Therefore we recommend that you be free to purchase the raw “dog” food formulas in all of the available flavors and sizes you prefer.  Even though eating a non-processed raw food diet should provide adequate amounts of taurine to ease minds of everyone we have decided to add an additional supplement of beef liver powder to the “dog “food formulations to help ensure that the diet is well balanced.   We choose beef liver powder because it is a great source of natural taurine as well as a wide spectrum of vitamins, minerals, proteins and fats that are all extremely beneficial to your cat’s health.  We purchase our beef liver which is sourced from Argentina from cows which have been grass fed, pasture raised, free of antibiotics, hormones and steroids.  It is also important to be sure that the beef liver powder you purchase is Un-Defatted which means that it is has NOT had the fat removed before dehydrating because the fat in the liver is what contains the highest quantities of nutrients.

The dose we use is for the beef liver powder is about 1 tsp. per 1 cup of raw food.  You do not have to worry about an exact dose here because it is a whole food product therefore there is little risk of over-dose unless you really go crazy with it!  We typically measure out the beef liver powder and the L-lysine onto a thawed portion of about 1 lb. of meat when it is thawed before the first serving so we do not have to add it to each feeding for a couple of days.  We also add a probiotic daily, be sure not add to the frozen meat as the temperature could create crystals and destroy some of the active bacteria.  The great thing about the beef liver powder too is that cats LOVE the flavor of it so it will actually help your picky eaters to eat the raw food better.

* We generally do not feed the rabbit formulation however because the Winn Foundation conducted a study which proved that a purely raw rabbit diet can cause taurine deficiency in cats over time.  This is not to say that the Natures Variety rabbit diet is deficient as they do add in pork liver, pork hearts, and pork fat, and taurine in the cat formulation; but there is also some documentation available which warns against the digestibility of ground rabbit bone, so we choose not to feed it.   Also not to devalue any of the other animals, but we personally don’t like the idea of our cat’s eating Thumper!

thumper

We DO however recommend mixing the protein sources by switching up the flavors from time to time.  Try the beef, lamb, venison, chicken, turkey, duck and chicken.  Your cat will typically like the chicken or turkey the best so if they will not eat the beef or venison as well I recommend mixing the two together about half and half once in a while just so that they can get some of the “red” meat into their diet.  Red meat contains unique amino acids and proteins which are good in Limited amounts.  Red meat about once a week is a good rule of thumb. How to switch your cat to a Raw Food Diet

Natures Variety raw food is available in many different sizes; 5 lb. chubs, 2lb. chubs, patties, medallions, or bites.  The larger the size of the package you purchase the less the cost per lb. of food.  We purchase the 5 lb. chubs and mix in the patties for different flavors because the 5 lb. and 2 lb. chubs only come in beef or chicken flavors.  The size you purchase will depend on the age and or how many kitties you have to feed, or if you will be feeding your canine pets the same food which becomes greatly convenient and recommended.  It is typically recommended that you purchase the patties if you only have one to three cats.  The key to focus on here is that you do not want the food to thaw out for more than 2-3 days max so whatever you take out of the freezer needs to be completely eaten in that amount of time or thrown away.  *Note if feeding the raw Bites be sure to NOT unfreeze before feeding. How to switch your cat to a Raw Food Diet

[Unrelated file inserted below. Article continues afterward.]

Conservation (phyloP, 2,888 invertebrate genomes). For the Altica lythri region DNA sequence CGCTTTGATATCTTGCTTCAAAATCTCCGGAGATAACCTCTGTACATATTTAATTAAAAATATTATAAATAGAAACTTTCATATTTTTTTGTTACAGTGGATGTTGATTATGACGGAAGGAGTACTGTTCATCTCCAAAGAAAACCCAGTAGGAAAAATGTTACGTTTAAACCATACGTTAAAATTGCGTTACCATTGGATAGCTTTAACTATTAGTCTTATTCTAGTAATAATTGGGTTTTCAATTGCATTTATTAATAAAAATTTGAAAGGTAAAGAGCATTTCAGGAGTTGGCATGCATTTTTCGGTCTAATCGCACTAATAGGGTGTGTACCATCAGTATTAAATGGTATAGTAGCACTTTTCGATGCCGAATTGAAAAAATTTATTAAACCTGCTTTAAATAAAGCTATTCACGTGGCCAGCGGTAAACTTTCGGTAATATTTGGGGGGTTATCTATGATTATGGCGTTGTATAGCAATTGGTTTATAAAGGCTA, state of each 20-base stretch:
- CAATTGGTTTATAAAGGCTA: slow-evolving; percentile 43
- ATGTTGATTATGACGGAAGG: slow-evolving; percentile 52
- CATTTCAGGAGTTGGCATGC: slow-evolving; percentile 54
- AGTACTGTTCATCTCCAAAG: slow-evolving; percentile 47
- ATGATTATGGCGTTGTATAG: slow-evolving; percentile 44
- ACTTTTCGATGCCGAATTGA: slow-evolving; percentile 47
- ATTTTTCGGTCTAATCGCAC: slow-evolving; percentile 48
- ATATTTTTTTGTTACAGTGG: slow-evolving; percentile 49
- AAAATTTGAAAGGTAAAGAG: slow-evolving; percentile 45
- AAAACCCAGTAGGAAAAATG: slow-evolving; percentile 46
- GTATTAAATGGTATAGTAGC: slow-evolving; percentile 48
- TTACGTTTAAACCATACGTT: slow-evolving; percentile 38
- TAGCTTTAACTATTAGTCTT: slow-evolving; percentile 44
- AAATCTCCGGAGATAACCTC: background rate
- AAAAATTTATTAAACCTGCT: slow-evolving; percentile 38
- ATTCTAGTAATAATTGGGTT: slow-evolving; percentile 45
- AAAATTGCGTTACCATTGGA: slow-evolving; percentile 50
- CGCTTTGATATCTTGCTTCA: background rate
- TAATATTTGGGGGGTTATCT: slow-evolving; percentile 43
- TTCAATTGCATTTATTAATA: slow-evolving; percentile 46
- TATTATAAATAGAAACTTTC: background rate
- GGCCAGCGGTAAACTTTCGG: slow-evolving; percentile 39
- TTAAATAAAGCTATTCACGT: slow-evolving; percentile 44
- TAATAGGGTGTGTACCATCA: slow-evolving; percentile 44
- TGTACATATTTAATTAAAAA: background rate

The instructions for feeding the raw food is the same no matter which flavor or portion you are feeding with the exception of the bites.  When feeding the raw bites leave the bag frozen and only remove the amount to be fed right away into a dish.  Let the dish sit in room temperature for about 5 minutes then serve.  When feeding any other portions you remove from the freezer the night before and place into a raw safe container, which could either be a glass or stainless steel; not plastic, and place into the refrigerator.  By the next morning the food will be thawed and ready to serve.  Serve the food one a safe plate or bowl again either glass or ceramic or stainless steel but not plastic. Also you will want to feed them on a wipe-able surface which can be sanitized after they are done eating or on washable food mats.  Be sure to remove any un-eaten food within 5 minutes and place back into the refrigerator to be served again later that day.   Just remember the thawed food must now be eaten with 2 days.   If it sits out any longer just throw it away.

Okay so after reading ALL of this information you are probably wondering; “but how do I get my cat to actually EAT the raw food?”  Believe it or not we here at LiLNudists Cattery have not always been as educated and proactive about our cats diet as we are now, and we used to make the same mistakes that many of you are making right now by feeding a supposed high quality commercial pre-cooked diet and leaving dry food out all day thinking this was the right thing to do.  Despite our previous feeding techniques and the fact that some of our cats at the time were as old as 4-5 years and had always been eating a cooked dry and canned food diet, we were able to quickly and successfully transition all of our cats to the raw food diet.  If you follow these instructions exactly and allow yourself and your cat a lot of time and patience you WILL be successful in making the transition as well! How to switch your cat to a Raw Food Diet

 

  • Do not feed ANY treats AT all not even one during this time of transition.